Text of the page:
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  • I posted my review of Andrew Salmon's "Scorched Earth Black Snow" in the Korea Forum, if anyone is interested. I found it a very useful and educational read. I particularly liked the way Andy mixed historical narrative with personal observations of the participants, as well as with succinct tactical overviews of basic infantry combat. Lots of easily absorbed lessons that any lieutenant or captain would do well to review.
    dit: Lirelou

    Phong trần mi một lưỡi gươm, Những loi gi o ti cơm s g!


    • Getting back to the classics: All Quiet on the Western Front
      "I am the Lorax, and I'll yell and I'll shout for the fine things on earth that are on their way out!"

      ~Dr. Seuss, The Lorax

      "The trouble with that it's full of Scots!"


      • What Hath God Wrought: The Transformation of America, 1815-1848 by Daniel Walker Howe. useless it was to struggle against fortune, this being the burden of wisdom which the ages had bequeathed to him.


        • Just finished Pegasus Bridge by S. Ambrose. Enjoyed the book, especially after my recent visit to Normandy. I still can't believe Major Howard and his gliders were able to land in such a small space at night. And then capture the Orne bridges and repel the German counterattack.

          "Ham and Jam"

          About 75 pages into "If Chaos Reigns" right now.


          • Zarozhdenie Dobrovol'cheskoi armii (Birth of the Volunteer Army),
            ed. S. V. Volkov


            • Devouring this: (pun completely intended)

              Beer is proof that God loves us and wants us to be happy.


              • The War with Hannibal by Livy

                Pretty good and he writes well

                It's a pity though we have nothing from the Carthaginian side!
                Last edited by Wolfe Tone; 13 Nov 11, 09:39.


                • Just received this one in the mail. Can't wait to start it!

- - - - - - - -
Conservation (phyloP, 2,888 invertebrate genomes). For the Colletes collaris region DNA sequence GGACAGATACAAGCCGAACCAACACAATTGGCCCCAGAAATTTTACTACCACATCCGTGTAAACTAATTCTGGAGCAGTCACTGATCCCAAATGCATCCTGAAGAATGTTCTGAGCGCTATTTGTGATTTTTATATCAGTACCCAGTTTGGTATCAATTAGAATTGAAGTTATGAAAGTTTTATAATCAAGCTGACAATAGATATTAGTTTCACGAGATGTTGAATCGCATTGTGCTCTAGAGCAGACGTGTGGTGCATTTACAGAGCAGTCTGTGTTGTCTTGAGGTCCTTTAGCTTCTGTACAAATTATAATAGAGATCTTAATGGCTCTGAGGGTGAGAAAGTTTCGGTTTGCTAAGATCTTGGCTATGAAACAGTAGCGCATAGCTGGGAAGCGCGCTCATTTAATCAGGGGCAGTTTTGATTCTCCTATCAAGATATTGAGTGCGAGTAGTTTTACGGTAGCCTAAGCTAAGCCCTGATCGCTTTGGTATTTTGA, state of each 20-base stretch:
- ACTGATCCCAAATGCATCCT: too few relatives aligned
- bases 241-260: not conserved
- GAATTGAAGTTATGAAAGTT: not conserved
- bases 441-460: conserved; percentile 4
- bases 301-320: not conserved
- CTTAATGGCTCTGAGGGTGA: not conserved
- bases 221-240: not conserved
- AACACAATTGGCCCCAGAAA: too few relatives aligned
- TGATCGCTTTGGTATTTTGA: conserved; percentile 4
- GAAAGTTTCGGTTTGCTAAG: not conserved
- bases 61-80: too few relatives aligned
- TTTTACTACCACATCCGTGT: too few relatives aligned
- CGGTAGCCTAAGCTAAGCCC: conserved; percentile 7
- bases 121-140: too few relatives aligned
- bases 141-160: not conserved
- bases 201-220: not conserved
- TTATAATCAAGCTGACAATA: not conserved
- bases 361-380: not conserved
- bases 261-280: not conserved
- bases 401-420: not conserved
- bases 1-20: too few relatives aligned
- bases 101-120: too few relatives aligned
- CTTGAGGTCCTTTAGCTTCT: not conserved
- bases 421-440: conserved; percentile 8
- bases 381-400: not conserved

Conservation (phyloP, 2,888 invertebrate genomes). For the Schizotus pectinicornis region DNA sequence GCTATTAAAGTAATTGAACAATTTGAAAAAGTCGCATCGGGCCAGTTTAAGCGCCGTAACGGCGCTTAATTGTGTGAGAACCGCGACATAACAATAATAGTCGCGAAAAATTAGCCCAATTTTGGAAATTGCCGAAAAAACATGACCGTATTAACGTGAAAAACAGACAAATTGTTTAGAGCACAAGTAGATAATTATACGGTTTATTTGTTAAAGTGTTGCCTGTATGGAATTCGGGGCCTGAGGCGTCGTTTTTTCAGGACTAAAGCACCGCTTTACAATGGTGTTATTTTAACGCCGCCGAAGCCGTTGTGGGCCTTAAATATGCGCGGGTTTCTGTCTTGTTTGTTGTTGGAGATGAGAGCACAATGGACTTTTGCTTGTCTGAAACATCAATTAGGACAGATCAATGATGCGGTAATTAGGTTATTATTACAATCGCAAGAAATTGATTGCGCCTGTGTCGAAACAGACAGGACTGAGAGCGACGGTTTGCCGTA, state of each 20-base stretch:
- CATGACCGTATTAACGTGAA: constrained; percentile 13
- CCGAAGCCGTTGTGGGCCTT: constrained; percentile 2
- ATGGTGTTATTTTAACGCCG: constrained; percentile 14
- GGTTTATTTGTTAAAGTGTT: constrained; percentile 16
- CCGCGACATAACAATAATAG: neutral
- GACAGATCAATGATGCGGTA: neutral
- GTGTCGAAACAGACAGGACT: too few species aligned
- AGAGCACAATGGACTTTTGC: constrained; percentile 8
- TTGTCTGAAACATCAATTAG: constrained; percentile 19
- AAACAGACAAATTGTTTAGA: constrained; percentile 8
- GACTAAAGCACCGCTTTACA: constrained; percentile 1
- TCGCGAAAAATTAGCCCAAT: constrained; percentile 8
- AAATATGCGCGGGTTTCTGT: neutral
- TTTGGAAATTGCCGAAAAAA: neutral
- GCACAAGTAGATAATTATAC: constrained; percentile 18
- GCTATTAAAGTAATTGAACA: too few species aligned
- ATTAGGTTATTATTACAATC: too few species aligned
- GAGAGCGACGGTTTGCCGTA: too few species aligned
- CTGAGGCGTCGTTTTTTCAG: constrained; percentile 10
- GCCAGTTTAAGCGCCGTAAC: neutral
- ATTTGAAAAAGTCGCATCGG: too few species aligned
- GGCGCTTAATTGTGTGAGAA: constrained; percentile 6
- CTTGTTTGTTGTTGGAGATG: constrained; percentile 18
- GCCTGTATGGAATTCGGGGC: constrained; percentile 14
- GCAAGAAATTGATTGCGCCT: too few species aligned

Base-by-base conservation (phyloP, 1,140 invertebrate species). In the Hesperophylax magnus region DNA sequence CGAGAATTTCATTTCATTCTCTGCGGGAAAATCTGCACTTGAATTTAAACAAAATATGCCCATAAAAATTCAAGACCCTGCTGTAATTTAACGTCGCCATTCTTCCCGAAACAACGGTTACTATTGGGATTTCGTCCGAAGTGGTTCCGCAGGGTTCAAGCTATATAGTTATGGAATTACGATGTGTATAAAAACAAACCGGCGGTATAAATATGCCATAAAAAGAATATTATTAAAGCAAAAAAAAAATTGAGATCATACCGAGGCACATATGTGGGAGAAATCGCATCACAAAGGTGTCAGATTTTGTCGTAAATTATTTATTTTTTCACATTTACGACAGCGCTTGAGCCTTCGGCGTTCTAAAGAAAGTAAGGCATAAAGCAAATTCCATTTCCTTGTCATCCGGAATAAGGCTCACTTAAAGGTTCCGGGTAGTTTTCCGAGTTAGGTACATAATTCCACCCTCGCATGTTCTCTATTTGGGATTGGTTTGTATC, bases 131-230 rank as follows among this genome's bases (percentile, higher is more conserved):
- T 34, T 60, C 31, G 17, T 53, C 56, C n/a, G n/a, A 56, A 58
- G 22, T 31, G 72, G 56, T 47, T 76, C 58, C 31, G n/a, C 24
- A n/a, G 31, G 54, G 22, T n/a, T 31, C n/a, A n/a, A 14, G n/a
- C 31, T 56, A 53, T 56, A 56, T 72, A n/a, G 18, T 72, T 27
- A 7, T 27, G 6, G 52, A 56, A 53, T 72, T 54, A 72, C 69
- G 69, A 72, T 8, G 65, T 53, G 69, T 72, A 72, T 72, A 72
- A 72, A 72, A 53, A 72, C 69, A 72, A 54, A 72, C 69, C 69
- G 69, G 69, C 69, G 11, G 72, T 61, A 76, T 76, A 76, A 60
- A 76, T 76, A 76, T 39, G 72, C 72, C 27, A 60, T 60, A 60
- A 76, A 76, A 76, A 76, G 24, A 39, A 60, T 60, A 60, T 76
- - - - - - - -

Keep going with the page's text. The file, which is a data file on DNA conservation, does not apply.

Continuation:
History is the version of past events that people have decided to agree upon. Napoleon Bonaparte
                  "I am Arthur, King of the Britons!"


                  • Current Read

                    Have just started "Ghosts of Afghanistan: The Haunted Battleground", Berkeley: Counterpoint 2011, by Jonathan Steele.

                    Steele is a Guardian (UK) correpondent who has spent 30 years covering the region. The book discusses 13 Myths of Afghanistan. What he has written so far supports Bing West's "The Wrong War", which I read earlier. It all makes sense.


                    • True Grit by Charles Portis.

                      Very good so far.
                      HONNEUR ET FIDLIT

                      "Believe me, nothing except a battle lost can be half so melancholy as a battle won." - Duke of Wellington at Waterloo.


                      • The Black Echo by Michael Connelly and Longknife about George Rogers Clark.
                        This bass guitar kills TERRORISTS!!!!!!!!!!!!!!!!!!!!


                        • Achtung! Panzer! by Guderian - English edition 1992. Great book and since it is actually written before the war cool to compare with later events.

                          Very good comments by Paul Harris.
                          Saving MacArthur - a book series -
                          River Wide, Ocean Deep - Operation Sealion -


                          • I've just finished reading 'He Was My Chief' by Christa Schroeder - 'The memoirs of Hitler's Secretary'.

                            To say it is a disappointment is an understatement. I've seen Christa Schroeder (long dead now, she passed in 1984) interviewed on various WW2 documentaries (I think she may appear in 'World at War' but can't be sure) and late in life she came across as an incredibly attractive, articulate and charismatic woman.